Having recently joined a team focused on Developer Division community participation and product integration I thought it would be a good exercise for me to look at recent history and in-roads made in this space over the last four years since I joined.
I’ll remind readers that this post represents my opinions and experiences not necessarily those of Microsoft. My opinions may even change when I read this again tommorow. 🙂 Someone on a different team may have had different experiences than the ones described below.
Summer 2000: I started as an SDET on the “Environment” team working on VS.NET 7.0. I didn’t talk to a customer for several months until we had a one day SDR with people in the Academic world to talk about faculty and student tools we were building. The product was already half built so we could make tweaks based on their feedback, but would not have been able to make larger changes if they had been needed. Until this point I heard a lot of people saying things like “Well, I’m confident customers would like X, but not Y”. The SDR was eye opening for me. The more customers I talked to the more I learned not to trust several of the generalizations that some PM’s and Developers would throw out during our internal design reviews.
2001 (The Road to Shipping): VS .NET 7.0 (now called 2002) saw at least two beta releases and a special show release or two. Customers would report bugs and occasionally we might e-mail them for clarification. Outside of this limited interaction and Microsoft’s presence at events like PDC there was little or no push to talk to customers, help them, or share our plans with them.
At some point there must have been a realization that the product needed some way for marketing to talk to customers and to point customers at locations where they could talk to each other. Out of this you may have seen the “Online Communities”, “Headlines”, “Search Online”, and “Downloads” tabs hosted from within the VS Start Page. These tabs are populated by XML feeds hosted on MSDN servers. I actually was a big fan of the concepts, but there where really a lot of flaws with these features.
- If they feel as if they were “tacked on” you would be right. Most start page features were brought online relatively late and were not properly integrated with the rest of the product. The “Search Online” tab, for example, was a really cool way to extend your local help search. To bad there was no mention of it from the “Help” menu or when you did a local help search.
- Most users would use the “Get Started” tab, open a project, and then ignore the rest of the content on the start page because it was hidden.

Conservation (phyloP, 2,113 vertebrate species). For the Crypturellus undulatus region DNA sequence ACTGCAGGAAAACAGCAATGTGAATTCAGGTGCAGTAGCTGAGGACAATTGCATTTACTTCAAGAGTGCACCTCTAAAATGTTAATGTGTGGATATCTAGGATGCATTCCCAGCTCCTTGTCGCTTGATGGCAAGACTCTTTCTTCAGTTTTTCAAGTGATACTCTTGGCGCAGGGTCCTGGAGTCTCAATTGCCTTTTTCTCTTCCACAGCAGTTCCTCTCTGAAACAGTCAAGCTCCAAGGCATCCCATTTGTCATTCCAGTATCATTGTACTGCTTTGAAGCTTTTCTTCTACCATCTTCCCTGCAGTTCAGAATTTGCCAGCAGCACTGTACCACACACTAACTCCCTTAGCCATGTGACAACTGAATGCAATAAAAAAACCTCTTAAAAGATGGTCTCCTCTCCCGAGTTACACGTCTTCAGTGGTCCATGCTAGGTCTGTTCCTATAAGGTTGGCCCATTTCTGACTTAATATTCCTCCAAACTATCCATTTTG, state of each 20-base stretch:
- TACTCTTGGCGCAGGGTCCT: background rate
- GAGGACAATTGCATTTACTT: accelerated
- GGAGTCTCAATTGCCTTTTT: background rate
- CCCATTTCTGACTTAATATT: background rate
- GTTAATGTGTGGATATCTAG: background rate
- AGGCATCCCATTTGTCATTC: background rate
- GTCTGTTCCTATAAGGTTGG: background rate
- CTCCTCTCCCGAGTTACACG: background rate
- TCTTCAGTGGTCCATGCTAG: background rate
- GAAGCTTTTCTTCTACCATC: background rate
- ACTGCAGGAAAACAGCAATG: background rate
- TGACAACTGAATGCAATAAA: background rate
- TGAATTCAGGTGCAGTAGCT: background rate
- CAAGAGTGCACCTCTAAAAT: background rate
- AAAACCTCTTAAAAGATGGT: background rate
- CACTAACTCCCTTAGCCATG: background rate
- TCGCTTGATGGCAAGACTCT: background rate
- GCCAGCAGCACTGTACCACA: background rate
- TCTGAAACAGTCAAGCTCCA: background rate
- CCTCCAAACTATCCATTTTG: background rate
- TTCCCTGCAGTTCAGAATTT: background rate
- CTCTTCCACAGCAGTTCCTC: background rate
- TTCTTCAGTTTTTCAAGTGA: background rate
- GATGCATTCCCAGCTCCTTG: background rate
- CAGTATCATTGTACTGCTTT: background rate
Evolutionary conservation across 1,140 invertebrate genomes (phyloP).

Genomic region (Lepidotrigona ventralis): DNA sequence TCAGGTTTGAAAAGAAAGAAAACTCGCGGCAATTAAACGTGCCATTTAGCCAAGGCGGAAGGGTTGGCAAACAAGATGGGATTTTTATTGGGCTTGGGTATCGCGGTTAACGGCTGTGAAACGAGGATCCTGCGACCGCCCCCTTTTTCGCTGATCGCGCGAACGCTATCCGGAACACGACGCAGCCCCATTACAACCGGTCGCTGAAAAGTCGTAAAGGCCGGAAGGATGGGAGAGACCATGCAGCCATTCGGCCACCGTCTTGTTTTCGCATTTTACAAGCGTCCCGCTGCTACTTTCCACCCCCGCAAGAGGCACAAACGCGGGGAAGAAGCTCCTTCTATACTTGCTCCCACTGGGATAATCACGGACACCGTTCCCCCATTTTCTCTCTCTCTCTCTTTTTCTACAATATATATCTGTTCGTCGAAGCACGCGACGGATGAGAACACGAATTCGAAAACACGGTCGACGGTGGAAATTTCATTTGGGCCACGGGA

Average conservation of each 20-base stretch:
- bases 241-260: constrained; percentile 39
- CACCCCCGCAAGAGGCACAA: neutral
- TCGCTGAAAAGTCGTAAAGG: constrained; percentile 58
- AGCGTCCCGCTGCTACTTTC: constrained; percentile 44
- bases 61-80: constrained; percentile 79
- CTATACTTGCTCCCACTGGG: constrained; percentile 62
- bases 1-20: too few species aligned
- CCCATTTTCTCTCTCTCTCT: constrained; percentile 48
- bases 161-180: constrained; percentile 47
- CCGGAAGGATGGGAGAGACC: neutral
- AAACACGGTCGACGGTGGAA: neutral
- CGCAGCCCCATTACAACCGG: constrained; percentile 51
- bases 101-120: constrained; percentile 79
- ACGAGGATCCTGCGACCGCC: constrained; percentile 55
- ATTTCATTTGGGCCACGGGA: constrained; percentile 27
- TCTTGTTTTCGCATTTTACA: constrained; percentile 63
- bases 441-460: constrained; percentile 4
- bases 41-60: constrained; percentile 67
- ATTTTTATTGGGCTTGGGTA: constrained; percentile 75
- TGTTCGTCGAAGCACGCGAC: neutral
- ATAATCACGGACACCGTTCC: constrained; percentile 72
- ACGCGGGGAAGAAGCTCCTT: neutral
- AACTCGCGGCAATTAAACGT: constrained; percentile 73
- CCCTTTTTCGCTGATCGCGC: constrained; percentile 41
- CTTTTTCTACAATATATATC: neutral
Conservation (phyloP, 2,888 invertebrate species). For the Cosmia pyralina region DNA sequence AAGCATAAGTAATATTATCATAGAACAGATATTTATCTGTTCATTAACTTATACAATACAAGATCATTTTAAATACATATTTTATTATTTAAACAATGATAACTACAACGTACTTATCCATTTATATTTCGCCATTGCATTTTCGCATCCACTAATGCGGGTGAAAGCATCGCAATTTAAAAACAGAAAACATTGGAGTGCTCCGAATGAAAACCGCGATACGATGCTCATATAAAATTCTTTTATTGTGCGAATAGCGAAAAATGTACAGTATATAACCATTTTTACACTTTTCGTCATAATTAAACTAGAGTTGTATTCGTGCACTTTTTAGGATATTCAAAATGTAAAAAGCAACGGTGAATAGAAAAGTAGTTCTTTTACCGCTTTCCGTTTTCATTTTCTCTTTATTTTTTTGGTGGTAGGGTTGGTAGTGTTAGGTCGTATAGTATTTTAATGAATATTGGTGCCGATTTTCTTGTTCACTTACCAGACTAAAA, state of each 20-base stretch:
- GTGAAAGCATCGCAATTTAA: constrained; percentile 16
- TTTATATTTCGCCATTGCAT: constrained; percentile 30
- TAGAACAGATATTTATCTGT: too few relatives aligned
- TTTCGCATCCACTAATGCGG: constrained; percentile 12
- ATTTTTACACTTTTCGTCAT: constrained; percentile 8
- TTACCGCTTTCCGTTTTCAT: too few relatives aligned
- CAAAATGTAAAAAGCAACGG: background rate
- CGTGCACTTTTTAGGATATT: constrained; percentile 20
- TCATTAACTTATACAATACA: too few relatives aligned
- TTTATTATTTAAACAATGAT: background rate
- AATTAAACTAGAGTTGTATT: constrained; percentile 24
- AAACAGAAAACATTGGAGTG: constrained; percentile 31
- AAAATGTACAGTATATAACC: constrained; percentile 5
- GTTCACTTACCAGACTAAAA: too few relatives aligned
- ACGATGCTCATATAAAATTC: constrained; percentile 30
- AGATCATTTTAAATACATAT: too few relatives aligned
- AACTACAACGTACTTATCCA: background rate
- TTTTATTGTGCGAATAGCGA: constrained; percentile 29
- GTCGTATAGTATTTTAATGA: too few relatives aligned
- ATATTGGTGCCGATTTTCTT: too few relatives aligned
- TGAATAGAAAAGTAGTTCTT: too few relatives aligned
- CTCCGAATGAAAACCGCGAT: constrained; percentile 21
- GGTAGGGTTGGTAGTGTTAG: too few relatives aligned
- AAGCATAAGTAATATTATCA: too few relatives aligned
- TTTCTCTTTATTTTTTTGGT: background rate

- We didn’t update these feeds regularly and we haven’t updated these feeds in a long time. There is a long process involved in updating the feeds and I’m pretty embarrassed to see today, for example, that most of the “Headlines” are from 2003! (We are going to be working on updating this “stale” content soon I hope.)
Early 2002 (We Shipped, Now What?): We shipped the first release of the .NET platform and the development tools that went along with it! The headlines page was updated! It was clear, from early feedback, that there were some key issues uncovered that were frustrating customers. It became apparent to me and others that we probably left behind some of our customer connections to focus on some really cool technical achievements. Now that I had my own test team I could try and instill this in my own team vision, which, for the last two years had been to “Provide developers with the most customer focused, issue free, productive IDE possible.”
Mid 2002 (If you build it and bring food…): The VB team, led by Alan Griver, starts the “Community Room” experiment. The goal was the help customers today by participating in the newsgroups. A room was set up with a few machines for people to go and spend time answering newsgroup questions without the distractions. People on the team would rotate through “tours of duty” in the room for a week at a time spending a couple of hours a day getting re-acquainted with customers. This measurable form of activity took off quickly and, before you knew it, your team also had a plan around “Community Room” participation. The room was bustling, had to be expanded, and best of all… was catered daily!
Simultaneously the product groups also started getting involved with product support through an initiative designed to help PSS answer questions faster with the help of the people who actually built the features.